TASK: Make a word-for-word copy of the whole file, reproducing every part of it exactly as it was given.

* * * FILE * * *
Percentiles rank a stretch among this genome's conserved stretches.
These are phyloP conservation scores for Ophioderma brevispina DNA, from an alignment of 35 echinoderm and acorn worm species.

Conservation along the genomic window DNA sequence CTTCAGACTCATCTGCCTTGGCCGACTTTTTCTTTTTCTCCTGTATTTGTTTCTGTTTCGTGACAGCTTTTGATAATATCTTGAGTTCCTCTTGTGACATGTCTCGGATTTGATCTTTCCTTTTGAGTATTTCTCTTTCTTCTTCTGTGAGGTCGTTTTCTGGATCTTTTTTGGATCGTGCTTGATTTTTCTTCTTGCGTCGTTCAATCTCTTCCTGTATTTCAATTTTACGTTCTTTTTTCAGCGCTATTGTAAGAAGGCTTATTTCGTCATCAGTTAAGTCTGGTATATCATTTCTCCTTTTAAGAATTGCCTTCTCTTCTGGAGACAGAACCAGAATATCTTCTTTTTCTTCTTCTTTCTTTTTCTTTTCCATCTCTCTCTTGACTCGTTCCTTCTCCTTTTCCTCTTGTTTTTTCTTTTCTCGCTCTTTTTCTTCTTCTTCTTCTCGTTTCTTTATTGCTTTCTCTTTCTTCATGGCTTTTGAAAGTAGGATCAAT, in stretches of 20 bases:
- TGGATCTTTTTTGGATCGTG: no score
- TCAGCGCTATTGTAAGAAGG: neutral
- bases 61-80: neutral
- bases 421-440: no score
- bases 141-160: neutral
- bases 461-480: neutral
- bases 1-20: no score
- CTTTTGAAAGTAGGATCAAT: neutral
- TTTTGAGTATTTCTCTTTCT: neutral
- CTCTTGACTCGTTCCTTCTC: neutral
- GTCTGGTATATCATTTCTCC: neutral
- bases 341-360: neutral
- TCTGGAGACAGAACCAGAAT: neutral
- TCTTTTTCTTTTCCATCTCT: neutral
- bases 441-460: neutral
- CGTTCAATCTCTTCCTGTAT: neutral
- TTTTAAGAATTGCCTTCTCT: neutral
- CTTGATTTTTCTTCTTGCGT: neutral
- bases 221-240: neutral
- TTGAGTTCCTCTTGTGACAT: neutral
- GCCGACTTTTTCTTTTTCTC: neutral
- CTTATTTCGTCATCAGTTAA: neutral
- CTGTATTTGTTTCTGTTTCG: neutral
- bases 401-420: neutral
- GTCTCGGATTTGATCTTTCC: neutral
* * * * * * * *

Percentiles rank a stretch among this genome's conserved stretches.
These are phyloP conservation scores for Ophioderma brevispina DNA, from an alignment of 35 echinoderm and acorn worm species.

Conservation along the genomic window DNA sequence CTTCAGACTCATCTGCCTTGGCCGACTTTTTCTTTTTCTCCTGTATTTGTTTCTGTTTCGTGACAGCTTTTGATAATATCTTGAGTTCCTCTTGTGACATGTCTCGGATTTGATCTTTCCTTTTGAGTATTTCTCTTTCTTCTTCTGTGAGGTCGTTTTCTGGATCTTTTTTGGATCGTGCTTGATTTTTCTTCTTGCGTCGTTCAATCTCTTCCTGTATTTCAATTTTACGTTCTTTTTTCAGCGCTATTGTAAGAAGGCTTATTTCGTCATCAGTTAAGTCTGGTATATCATTTCTCCTTTTAAGAATTGCCTTCTCTTCTGGAGACAGAACCAGAATATCTTCTTTTTCTTCTTCTTTCTTTTTCTTTTCCATCTCTCTCTTGACTCGTTCCTTCTCCTTTTCCTCTTGTTTTTTCTTTTCTCGCTCTTTTTCTTCTTCTTCTTCTCGTTTCTTTATTGCTTTCTCTTTCTTCATGGCTTTTGAAAGTAGGATCAAT, in stretches of 20 bases:
- TGGATCTTTTTTGGATCGTG: no score
- TCAGCGCTATTGTAAGAAGG: neutral
- bases 61-80: neutral
- bases 421-440: no score
- bases 141-160: neutral
- bases 461-480: neutral
- bases 1-20: no score
- CTTTTGAAAGTAGGATCAAT: neutral
- TTTTGAGTATTTCTCTTTCT: neutral
- CTCTTGACTCGTTCCTTCTC: neutral
- GTCTGGTATATCATTTCTCC: neutral
- bases 341-360: neutral
- TCTGGAGACAGAACCAGAAT: neutral
- TCTTTTTCTTTTCCATCTCT: neutral
- bases 441-460: neutral
- CGTTCAATCTCTTCCTGTAT: neutral
- TTTTAAGAATTGCCTTCTCT: neutral
- CTTGATTTTTCTTCTTGCGT: neutral
- bases 221-240: neutral
- TTGAGTTCCTCTTGTGACAT: neutral
- GCCGACTTTTTCTTTTTCTC: neutral
- CTTATTTCGTCATCAGTTAA: neutral
- CTGTATTTGTTTCTGTTTCG: neutral
- bases 401-420: neutral
- GTCTCGGATTTGATCTTTCC: neutral